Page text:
As companies continue to grapple with the need to become more digitised, many are being held back by legacy technology. The cost of modernisation is often an inhibitor, but removing the risks associated with outdated technology far outweighs the price.
“The first step organisations need to take is to understand what legacy technology and applications are running in their environments and how critical these are to their business, which requires a thorough assessment of the environment. Once that has been done, there are various options around the use of the existing legacy application, completely rewriting it, or just assisting with the migrations of those applications. This is determined based on the organisation’s needs and the actual application,” she says.
One of the biggest risks associated with outdated technology is security. “It’s relatively easy for an attacker to scan an environment and identify the vulnerable areas,” says Tshabalala. “Once the technology has reached the end of its lifecycle, there typically will no longer be security updates available for it, which means you are potentially exposing your organisation, your network and your data.”
While most companies are aware of the need for modernisation, dealing with it is a lot more difficult than it sounds. “Firstly, there is the cost associated with modernisation, but through the right partnerships, this can be managed. Regulated environments such as financial institutions face another challenge in that once their technology stack has been certified, even minor component changes will require complete re-certification,” she adds.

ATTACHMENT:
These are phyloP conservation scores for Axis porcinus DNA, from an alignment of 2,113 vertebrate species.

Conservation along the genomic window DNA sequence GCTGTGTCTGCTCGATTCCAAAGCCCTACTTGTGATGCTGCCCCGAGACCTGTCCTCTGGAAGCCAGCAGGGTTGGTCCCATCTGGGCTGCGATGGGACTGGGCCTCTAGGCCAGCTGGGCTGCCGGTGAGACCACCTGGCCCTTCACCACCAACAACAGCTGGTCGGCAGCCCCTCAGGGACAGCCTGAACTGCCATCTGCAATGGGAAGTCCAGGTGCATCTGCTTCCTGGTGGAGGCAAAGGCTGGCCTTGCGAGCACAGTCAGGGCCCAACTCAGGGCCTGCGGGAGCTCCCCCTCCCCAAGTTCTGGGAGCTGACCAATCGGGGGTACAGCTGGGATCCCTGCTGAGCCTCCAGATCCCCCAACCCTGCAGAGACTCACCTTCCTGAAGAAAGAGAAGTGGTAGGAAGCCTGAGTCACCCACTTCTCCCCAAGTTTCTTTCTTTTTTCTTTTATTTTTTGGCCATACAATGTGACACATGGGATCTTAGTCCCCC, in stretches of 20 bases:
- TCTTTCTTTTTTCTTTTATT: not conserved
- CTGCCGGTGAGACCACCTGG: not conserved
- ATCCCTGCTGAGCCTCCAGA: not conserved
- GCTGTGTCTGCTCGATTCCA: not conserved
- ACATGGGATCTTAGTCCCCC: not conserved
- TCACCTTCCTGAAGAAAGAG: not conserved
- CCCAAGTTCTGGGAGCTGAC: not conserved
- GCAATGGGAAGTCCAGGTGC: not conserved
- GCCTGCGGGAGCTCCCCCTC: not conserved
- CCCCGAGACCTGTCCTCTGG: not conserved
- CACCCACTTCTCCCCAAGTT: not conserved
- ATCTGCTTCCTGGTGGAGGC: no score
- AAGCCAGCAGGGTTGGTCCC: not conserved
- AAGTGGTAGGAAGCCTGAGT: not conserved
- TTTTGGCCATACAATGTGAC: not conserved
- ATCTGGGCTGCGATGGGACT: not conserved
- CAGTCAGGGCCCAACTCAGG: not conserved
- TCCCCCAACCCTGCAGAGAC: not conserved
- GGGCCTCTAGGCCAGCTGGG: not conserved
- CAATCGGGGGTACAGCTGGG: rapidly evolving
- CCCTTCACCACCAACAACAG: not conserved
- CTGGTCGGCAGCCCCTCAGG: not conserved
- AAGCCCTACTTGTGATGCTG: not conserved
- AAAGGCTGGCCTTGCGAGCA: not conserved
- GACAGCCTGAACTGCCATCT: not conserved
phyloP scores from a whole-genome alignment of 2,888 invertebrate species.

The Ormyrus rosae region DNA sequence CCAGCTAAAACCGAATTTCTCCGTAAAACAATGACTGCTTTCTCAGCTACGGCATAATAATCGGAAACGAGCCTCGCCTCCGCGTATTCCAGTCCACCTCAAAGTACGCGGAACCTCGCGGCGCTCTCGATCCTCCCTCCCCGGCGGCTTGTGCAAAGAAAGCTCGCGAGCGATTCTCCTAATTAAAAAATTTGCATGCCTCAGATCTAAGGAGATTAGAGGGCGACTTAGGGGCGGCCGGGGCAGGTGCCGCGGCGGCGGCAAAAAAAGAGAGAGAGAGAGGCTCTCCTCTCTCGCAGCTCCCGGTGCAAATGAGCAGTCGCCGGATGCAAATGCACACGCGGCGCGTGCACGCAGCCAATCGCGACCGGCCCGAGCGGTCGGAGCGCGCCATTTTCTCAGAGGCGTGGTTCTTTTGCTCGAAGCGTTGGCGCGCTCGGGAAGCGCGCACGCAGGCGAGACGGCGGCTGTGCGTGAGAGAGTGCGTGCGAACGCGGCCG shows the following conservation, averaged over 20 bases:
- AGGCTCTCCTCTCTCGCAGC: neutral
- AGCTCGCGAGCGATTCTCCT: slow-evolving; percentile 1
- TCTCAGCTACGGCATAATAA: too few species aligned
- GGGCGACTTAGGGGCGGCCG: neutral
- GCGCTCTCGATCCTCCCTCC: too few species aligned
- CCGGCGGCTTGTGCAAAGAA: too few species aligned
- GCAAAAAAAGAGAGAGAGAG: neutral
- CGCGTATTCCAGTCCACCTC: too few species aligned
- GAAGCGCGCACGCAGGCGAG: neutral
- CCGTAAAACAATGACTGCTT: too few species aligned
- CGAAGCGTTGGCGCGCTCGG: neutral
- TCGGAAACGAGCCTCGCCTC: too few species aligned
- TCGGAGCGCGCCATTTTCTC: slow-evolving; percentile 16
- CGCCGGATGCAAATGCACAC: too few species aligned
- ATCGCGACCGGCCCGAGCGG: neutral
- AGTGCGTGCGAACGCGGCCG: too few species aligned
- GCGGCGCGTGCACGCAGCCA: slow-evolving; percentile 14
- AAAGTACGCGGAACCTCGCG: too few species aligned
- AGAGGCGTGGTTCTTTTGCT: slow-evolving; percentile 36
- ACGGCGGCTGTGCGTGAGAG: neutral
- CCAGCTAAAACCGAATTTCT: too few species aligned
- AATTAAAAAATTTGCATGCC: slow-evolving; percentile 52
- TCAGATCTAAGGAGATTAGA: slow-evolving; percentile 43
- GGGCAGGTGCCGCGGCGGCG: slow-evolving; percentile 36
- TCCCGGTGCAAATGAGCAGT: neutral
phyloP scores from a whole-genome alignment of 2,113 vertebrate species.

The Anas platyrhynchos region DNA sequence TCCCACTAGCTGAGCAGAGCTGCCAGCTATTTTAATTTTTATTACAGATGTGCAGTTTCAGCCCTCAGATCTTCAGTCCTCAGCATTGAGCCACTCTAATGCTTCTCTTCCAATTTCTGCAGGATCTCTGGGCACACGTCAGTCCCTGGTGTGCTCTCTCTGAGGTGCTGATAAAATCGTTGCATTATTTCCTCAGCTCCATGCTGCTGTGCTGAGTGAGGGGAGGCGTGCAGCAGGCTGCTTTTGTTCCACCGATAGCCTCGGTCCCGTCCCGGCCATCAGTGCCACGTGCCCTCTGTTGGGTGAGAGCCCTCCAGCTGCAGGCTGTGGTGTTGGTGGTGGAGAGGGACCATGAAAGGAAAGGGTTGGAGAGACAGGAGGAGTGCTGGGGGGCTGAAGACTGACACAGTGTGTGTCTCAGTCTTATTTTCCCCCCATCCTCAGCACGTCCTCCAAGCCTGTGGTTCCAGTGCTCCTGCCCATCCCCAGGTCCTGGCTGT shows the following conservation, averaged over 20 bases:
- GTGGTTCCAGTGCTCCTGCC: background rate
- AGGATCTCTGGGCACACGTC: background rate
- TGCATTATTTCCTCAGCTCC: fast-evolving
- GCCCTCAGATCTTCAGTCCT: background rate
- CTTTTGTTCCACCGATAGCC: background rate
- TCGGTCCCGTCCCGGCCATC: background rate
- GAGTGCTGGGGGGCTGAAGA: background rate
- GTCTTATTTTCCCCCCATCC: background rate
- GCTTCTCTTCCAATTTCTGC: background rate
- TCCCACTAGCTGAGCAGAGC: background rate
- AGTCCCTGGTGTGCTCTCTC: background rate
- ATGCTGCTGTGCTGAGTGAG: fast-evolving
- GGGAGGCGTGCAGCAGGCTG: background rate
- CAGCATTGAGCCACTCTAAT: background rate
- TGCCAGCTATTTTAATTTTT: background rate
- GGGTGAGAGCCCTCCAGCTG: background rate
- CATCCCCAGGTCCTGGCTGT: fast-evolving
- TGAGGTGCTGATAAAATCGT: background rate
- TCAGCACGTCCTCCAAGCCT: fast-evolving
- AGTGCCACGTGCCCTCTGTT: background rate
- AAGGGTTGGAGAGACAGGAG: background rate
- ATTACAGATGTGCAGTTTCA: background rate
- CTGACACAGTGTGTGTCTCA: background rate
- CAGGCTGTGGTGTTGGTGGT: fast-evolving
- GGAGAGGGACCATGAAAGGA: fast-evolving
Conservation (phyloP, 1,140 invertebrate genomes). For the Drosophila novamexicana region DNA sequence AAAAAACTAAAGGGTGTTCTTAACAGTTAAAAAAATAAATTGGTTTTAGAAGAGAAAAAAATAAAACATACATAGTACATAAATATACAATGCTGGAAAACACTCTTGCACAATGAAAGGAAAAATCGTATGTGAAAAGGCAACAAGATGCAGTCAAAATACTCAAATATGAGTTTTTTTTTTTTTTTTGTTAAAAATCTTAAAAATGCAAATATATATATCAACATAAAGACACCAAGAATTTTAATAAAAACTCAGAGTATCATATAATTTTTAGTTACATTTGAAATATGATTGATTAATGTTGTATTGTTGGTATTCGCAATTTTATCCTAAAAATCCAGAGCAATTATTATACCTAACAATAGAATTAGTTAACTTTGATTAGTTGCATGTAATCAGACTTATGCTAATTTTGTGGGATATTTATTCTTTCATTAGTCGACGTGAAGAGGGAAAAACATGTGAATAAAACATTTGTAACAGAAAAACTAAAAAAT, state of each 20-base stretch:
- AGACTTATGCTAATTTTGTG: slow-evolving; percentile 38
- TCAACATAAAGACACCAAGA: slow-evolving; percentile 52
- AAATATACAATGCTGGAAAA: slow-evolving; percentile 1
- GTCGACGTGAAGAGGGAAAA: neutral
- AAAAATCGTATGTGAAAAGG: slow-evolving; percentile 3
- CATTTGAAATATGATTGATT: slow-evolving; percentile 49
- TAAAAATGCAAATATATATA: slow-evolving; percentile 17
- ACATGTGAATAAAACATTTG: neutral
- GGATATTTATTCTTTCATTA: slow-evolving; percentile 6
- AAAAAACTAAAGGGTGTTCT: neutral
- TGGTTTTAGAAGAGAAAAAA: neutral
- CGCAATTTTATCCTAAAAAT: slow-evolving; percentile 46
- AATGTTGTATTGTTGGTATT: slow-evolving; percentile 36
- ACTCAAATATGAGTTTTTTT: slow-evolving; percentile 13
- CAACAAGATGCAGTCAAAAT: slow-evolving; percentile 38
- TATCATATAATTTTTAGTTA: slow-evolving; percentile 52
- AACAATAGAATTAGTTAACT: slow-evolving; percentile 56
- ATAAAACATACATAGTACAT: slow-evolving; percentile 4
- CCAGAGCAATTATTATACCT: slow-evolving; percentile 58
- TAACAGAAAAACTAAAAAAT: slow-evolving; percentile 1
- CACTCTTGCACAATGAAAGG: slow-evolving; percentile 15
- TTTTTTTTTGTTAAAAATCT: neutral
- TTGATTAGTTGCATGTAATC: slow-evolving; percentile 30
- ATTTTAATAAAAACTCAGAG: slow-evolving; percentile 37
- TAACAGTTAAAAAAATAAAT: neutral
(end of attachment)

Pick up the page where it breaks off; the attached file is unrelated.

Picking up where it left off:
The modernisation of technology infrastructure and operating systems also has an impact on the applications running in an organisation. “When organisations modernise their technology and operating systems, this can result in their enterprise applications breaking,” says Matumane Tshabalala, managing executive of Application Services at Business Connexion. “If an application is developed to run on older operating systems and these are upgraded to more modern versions, the application will break, which means the entire application might need to be re-engineered.”
She adds that companies are increasingly looking for a consolidated view of their enterprise applications. “We come from a history where whenever we had a problem, we threw software or an application at it. Where clients used to rely on the industry in the past to advise them on what solutions they needed, they are a lot more informed nowadays. So, they are taking back the control and looking to consolidate as much as possible,” says Tshabalala. She adds that the wilderness of applications available does not make it any easier. “Employees are using applications in their personal capacity and are expecting the same convenience in an enterprise environment. The problem is that, rather than looking at a consolidated approach, organisations look for quick fixes to appease employees, resulting in them deploying applications that don’t necessarily fit into the long-term strategy. Any application deployed within an organisation needs to be part of a bigger technology roadmap to ensure long-term sustainability as solution evolves.”
Modernisation focuses on more than just current business needs, taking into account the enterprise’s future business needs. And while it comes at a cost, it will enable the organisation to be far more agile and competitive. “Organisations not crossing the digital divide could ultimately become irrelevant,” says Tshabalala. “Digitisation is rewriting the rules of competition and if CEO’s are not abreast of this, they will be left behind,” she concludes.